Science Crowdfunding Outside North America

Science Crowdfunding Outside North America
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The use of donation-based crowdfunding to fund scientific research is a relatively new phenomenon, and most of the focus has tended to fall on U.S.-based portals like Microryza, Rockethub’s partnerships with Popular Science, the SciFund Challenge, and University Tech Vault, university crowdfunding sites like the University of Virginia’s and Arizona State’s USEED portals, and specialty portals like Consano.

Science crowdfunding is catching on in the rest of the world, though, providing ever more outlets for innovators to fund their research.

Cancer Research UK’s MyProjects webpage is the most consistently successful science crowdfunding portal to date, with several million dollars raised for projects supported by the charity since its inception, and actually predates most of the other science crowdfunding websites.  Pozible, the leading crowdfunding portal in Australia, recently launched a research category that already features projects from a number of Australian universities.  It emerged out of Research My World, a pilot research crowdfunding effort on Pozible led by Deb Verhoeven and her colleagues at Deakin University that succeeded in generating $50,000 for 6 research projects earlier this year.

In continental Europe, several science- and technology-specific crowdfunding portals have launched in recent months, including Science Starter, TechnoFunding, Inject-Power, and Funds4Research.  Spanish portal I Love Science and UK-based CrowdCure, for their part, have yet to launch, but may well add to the European science crowdfunding ecosystem in the coming months.  Despite their novelty, these portals have had notable successes.  In its only project to date, for example, Funds4Research succeeded in raising nearly € 45,000 to support research into Lowe Syndrome, an ultra-rare genetic disease.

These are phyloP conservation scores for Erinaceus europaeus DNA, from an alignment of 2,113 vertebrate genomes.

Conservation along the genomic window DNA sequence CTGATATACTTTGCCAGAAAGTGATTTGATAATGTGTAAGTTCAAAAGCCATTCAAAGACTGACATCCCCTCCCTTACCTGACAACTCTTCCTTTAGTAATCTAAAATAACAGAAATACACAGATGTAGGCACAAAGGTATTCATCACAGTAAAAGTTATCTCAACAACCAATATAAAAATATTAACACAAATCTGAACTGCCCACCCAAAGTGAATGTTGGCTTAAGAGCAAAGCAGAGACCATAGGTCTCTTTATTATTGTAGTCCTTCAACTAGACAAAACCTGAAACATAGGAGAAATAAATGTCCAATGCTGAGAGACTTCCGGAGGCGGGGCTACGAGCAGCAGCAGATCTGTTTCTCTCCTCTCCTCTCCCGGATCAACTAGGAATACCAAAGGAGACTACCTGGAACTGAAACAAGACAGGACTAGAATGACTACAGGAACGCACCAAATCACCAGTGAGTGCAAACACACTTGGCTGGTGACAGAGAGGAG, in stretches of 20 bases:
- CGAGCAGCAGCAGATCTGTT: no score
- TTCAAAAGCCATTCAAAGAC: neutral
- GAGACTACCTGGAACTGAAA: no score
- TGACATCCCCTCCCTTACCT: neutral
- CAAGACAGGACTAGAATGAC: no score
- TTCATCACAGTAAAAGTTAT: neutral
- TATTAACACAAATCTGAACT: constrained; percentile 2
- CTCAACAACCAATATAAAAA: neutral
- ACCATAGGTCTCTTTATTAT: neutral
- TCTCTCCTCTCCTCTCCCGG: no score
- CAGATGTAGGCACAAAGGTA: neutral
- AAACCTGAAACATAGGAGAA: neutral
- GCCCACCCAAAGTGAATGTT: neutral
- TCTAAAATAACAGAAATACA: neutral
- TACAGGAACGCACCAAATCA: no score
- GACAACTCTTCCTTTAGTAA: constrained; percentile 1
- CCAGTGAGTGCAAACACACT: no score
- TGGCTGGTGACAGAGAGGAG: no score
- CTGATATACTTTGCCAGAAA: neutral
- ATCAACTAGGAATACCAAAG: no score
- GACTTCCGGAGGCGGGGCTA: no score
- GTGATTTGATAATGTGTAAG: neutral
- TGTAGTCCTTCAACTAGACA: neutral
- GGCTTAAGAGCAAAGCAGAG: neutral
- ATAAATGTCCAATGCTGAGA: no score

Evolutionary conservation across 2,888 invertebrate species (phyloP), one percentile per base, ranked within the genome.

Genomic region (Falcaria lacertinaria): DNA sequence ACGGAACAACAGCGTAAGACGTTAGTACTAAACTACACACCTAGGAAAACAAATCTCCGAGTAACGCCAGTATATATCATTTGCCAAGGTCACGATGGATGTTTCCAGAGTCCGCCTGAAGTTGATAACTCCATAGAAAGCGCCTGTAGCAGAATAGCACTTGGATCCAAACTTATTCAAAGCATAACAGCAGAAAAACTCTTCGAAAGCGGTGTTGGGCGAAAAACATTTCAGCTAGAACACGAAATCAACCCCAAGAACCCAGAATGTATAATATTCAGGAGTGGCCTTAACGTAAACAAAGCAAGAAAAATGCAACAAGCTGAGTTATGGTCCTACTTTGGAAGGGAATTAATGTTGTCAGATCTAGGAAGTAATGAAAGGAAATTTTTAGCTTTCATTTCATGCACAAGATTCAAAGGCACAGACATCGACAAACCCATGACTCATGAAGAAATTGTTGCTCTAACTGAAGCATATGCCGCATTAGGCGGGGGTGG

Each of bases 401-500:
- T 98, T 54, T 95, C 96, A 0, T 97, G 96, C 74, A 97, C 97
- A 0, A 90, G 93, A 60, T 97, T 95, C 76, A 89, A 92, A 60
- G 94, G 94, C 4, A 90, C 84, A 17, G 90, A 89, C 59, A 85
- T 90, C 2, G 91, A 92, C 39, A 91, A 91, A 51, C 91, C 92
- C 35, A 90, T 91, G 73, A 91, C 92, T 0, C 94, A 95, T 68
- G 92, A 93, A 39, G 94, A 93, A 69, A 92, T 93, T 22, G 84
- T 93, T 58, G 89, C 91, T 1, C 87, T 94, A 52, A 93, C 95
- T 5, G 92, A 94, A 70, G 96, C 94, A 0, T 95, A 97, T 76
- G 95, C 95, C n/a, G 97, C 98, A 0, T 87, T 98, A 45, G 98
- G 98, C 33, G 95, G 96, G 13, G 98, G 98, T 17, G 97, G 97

In short, science crowdfunding is going global.  This is a welcome development for at least three reasons.

  1. First, the more science crowdfunding portals we have competing in this space, the sooner we will discover the most effective model(s) to crowdfund scientific research.
  2. Second, to the extent that donations to crowdfunding projects are in part driven by geographic proximity to the creators, hosting projects on local portals that are familiar to both researchers and donors in countries other than the United States is likely to boost donations and increase the overall amount of resources directed to scientific research, which benefits us all.
  3. Finally, the greater the number and variety of science crowdfunding portals, the more likely it is that potential contributors worldwide will become familiar with the concept of science crowdfunding.  This should increase the ability of researchers based in one country to attract donations from contributors in other countries, thereby making it easier to crowdfund the larger amounts of money needed to run more expensive kinds of research projects like clinical trials.

If you know of any other science crowdfunding portals, let me know!  Leave a comment or contact me by email at nick@nickdragojlovic.com or on Twitter @Science_Menu.

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